By Stephanie Star Smith
November 30, 2002
In 1940, David O Selznick was looking for a follow-up to his blockbuster Gone with the Wind the year before. He focused his attention on a then-little-known-in-the-US director named Alfred Hitchcock. Together, they created one of Hitch's most opulent productions by bringing to the screen this Daphne Du Maurier tale of love and obsession.
Selznick was a very hands-on producer, which went completely against Hitchcock's usual directing style of having complete control. However, new to the studio machine as he was, Hitch had to give some quarter to Selznick in order to solidify his budding Hollywood career. His efforts paid off, as the success of Rebecca helped liberate him from his stultifying contract and give him the control he preferred, something rare for a director in the '40s.
Rebecca is a tale of loss, of both the destructive power and the healing abilities of great love, of how the rich and propertied can occasionally learn a great deal from the humble and meek. But mostly, Rebecca is a tale of mystery and intrigue, one that keeps the viewer guessing until the very end as to the true fate of the eponymous late wife of wealthy Maxim de Winter.
Though dead, Rebecca plays a major, albeit off-screen, part in the story of Maxim de Winter, played by a very dashing Laurence Olivier, and his new wife (Joan Fontaine), a somewhat mousy ladies' companion who Maxim met on a vacation to Monte Carlo. Once the latest Mrs. de Winter returns to the family estate of Mandalay, she becomes increasingly uncomfortable in both the marriage and the mansion, as every inch of the estate seems filled with the presence of the former lady of the manor. Turning this odd triangle into a quartet is the head housekeeper, Mrs. Danvers (Judith Anderson), who is as devoted to the deceased Rebecca as she is antagonistic toward her new mistress, and determined to make the new Mrs. de Winter feel as unwelcome as possible at Mandalay. As the second Mrs. de Winter tries desperately to fit in to a life to which she was not born, she becomes more anxious over her husband's unwillingness to discuss his first wife, and increasingly feels he is hiding something from her. Is he still in love with the beautiful and vivacious Rebecca? Was her tragic end truly an accident? And what dark secrets does Mrs. Danvers hide behind that calm exterior? The audience is as much in the dark as the second Mrs. de Winter, and takes her journey of discovery right along with her, as the past is revealed and the true nature of life at Mandalay is uncovered.
So why should modern audiences check out this film?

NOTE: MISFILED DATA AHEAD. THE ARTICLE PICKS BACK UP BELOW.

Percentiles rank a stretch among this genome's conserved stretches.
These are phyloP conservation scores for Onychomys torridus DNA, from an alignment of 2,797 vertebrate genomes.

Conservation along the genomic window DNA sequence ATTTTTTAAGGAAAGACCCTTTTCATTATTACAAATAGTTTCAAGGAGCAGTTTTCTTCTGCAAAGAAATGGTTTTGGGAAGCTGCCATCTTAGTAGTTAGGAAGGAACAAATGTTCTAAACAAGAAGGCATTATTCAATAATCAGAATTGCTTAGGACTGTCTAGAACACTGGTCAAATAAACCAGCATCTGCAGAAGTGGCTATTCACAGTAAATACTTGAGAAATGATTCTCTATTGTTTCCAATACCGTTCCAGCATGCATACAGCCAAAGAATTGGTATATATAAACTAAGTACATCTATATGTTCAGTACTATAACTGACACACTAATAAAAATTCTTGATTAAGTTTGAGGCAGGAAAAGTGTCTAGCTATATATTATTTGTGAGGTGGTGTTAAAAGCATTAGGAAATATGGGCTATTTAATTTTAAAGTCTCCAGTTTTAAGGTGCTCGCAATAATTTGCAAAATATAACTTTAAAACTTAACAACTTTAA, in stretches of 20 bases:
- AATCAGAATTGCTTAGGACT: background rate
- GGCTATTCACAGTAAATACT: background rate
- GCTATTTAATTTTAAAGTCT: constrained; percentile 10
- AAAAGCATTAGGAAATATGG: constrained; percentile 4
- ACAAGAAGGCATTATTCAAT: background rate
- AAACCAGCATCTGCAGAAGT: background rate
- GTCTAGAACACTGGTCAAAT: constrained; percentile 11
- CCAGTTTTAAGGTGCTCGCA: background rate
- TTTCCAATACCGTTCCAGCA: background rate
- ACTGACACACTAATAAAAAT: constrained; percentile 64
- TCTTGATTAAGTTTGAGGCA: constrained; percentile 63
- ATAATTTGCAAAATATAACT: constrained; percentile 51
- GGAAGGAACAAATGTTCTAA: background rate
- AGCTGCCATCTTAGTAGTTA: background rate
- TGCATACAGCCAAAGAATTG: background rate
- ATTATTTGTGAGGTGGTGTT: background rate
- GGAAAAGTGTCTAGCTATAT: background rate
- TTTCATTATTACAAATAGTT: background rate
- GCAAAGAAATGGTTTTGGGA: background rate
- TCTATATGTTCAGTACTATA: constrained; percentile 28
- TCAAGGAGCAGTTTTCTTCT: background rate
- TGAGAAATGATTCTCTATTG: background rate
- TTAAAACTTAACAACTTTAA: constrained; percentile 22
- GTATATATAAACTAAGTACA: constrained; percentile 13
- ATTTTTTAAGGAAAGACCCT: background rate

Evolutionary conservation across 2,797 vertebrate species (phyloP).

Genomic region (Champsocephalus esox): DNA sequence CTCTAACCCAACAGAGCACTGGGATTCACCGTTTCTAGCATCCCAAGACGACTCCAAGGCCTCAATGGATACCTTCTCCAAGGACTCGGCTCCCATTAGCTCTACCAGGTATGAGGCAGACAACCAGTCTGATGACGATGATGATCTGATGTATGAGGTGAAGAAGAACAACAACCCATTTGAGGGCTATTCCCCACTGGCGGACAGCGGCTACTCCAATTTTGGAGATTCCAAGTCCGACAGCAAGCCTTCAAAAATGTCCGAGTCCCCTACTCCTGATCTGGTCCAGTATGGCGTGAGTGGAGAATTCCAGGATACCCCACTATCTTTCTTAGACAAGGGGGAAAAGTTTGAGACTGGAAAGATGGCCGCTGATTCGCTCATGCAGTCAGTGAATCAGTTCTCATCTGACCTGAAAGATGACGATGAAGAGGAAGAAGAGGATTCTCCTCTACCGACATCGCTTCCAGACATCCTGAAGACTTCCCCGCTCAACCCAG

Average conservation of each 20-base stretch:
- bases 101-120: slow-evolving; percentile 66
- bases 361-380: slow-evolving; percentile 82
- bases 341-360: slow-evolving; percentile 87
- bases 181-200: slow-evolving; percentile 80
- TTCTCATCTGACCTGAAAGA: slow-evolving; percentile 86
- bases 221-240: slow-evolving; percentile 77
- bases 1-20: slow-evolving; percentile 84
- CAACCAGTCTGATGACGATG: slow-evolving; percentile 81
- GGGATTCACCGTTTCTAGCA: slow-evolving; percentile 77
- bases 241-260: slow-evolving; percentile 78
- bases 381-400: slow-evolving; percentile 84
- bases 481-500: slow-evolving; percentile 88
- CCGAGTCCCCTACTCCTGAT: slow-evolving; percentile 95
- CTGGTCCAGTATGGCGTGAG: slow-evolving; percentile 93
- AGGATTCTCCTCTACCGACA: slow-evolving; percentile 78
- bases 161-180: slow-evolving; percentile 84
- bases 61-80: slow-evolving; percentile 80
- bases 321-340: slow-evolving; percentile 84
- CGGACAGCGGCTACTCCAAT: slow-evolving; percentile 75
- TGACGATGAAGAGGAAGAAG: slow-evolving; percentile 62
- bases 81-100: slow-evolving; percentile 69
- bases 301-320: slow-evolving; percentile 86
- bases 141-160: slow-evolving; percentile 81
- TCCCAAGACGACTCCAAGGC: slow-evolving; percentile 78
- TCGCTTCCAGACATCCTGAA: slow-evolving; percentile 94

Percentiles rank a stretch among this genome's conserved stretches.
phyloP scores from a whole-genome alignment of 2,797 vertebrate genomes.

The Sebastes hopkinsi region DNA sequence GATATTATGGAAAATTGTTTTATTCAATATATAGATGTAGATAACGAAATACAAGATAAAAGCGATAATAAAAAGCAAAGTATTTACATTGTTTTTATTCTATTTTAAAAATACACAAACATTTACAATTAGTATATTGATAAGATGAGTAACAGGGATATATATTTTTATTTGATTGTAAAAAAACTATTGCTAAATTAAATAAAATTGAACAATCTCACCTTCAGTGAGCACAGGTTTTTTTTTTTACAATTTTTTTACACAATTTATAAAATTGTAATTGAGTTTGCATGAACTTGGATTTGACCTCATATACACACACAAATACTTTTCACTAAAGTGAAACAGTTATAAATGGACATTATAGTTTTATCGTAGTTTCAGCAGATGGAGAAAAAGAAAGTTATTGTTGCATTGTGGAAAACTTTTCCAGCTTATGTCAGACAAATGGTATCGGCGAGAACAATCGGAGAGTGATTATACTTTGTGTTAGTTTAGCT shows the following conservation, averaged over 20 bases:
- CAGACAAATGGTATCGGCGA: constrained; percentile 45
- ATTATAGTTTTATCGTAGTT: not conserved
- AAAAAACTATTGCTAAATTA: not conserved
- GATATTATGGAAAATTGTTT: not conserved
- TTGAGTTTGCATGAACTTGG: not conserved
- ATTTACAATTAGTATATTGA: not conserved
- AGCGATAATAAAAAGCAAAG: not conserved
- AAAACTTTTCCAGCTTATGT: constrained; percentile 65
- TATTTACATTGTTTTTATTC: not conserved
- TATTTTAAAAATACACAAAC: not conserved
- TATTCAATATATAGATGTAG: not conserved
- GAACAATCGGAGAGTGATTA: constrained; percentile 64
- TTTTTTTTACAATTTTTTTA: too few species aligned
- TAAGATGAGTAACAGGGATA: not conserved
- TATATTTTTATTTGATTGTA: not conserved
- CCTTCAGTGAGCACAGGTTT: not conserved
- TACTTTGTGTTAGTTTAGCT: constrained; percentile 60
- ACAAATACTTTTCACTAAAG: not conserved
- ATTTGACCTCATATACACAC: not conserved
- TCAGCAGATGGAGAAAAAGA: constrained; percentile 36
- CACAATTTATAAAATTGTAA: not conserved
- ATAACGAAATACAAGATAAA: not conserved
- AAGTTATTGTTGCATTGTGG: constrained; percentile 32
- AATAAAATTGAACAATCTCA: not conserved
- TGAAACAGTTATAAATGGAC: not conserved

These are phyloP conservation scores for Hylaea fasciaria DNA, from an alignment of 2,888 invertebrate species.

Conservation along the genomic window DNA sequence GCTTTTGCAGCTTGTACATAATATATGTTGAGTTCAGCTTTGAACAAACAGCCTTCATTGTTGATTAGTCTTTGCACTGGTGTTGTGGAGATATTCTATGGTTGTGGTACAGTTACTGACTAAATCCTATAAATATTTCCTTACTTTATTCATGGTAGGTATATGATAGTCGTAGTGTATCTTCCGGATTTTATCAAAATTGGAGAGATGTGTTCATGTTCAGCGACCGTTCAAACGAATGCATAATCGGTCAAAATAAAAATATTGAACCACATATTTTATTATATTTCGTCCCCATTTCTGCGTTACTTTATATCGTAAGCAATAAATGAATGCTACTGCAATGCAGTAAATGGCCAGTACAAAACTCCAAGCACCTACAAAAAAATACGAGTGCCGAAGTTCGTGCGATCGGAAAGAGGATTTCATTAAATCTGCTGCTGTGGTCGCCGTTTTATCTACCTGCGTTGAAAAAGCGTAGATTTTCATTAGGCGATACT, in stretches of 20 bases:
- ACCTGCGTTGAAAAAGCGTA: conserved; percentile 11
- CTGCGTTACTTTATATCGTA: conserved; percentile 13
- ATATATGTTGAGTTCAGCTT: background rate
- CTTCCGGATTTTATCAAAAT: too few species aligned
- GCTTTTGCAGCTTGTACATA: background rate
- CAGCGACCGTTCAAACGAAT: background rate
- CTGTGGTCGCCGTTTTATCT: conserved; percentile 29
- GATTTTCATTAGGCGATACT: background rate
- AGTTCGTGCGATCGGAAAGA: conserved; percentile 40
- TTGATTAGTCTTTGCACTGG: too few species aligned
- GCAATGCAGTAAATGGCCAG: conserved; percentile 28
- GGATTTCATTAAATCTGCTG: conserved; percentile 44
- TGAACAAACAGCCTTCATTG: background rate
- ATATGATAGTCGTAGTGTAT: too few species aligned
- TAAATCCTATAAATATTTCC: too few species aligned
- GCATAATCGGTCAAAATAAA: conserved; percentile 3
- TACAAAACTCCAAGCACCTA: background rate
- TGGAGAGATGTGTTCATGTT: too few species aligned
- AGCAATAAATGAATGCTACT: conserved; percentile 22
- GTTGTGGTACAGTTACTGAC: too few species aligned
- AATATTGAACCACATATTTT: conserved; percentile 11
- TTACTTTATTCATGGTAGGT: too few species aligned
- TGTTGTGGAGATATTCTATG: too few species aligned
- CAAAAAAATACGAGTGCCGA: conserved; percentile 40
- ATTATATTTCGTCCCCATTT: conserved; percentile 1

Certainly a big draw is Alfred Hitchcock. Although Hitch felt that Rebecca was far more Selznick's film than his - Selznick being a micromanager of legendary proportions - it is still amazing how much of Hitchcock's genius shines through Selznick's meddling. Hitch himself felt in later years that Rebecca was really never his film, but the legendary director's imprint is on the movie all the same, and Selznick's stultifying oversight couldn't completely douse Hitchcock's talent.
There's also the chance to see Laurence Olivier in action. For audiences who only know him by name or from his latter films, it is surprising to see how very handsome he once was. And watching the actor in his prime makes it easy to understand why he was held in such high regard not only by audiences but by critics and other actors. His Maxim de Winter is by turns moody, good-natured, loving, secretive, filled with rage and stricken with remorse, and the turn-on-a-dime emotions are always pitch-perfect. It is a marvel.
But perhaps the most interesting portrayal in the film, and certainly another reason to seek out this film, is the housekeeper, Mrs. Danvers. Given the era, the lesbian undertones of the character remain just that, although it is not difficult to see the subtext of Danvers' obsession with her deceased employer. But Judith Anderson brings so much more to a role that could easily have been parody. There is a quiet maliciousness that fairly bubbles beneath her ever-so-proper servant's attitude toward the second Mrs. de Winter, and the obvious delight Danvers takes in torturing the new mistress of Mandalay with memories of the former lady of the manor is deftly handled. Mrs. Danvers remains subtle in her attempts to undermine the new wife's confidence in herself and her husband's love and her reputation, but there is no mistaking her loathing for the woman who dares try replacing her beloved former employer. Danvers scenes at the end of the film are both revelatory and chilling, as her true persona is finally exposed.
In all, I'd say the best reason for checking out Rebecca is it's one whale of a good film, one that doesn't reveal so much of the mystery so early in the film that the audience misses out on the fun of trying to puzzle things out along with the characters.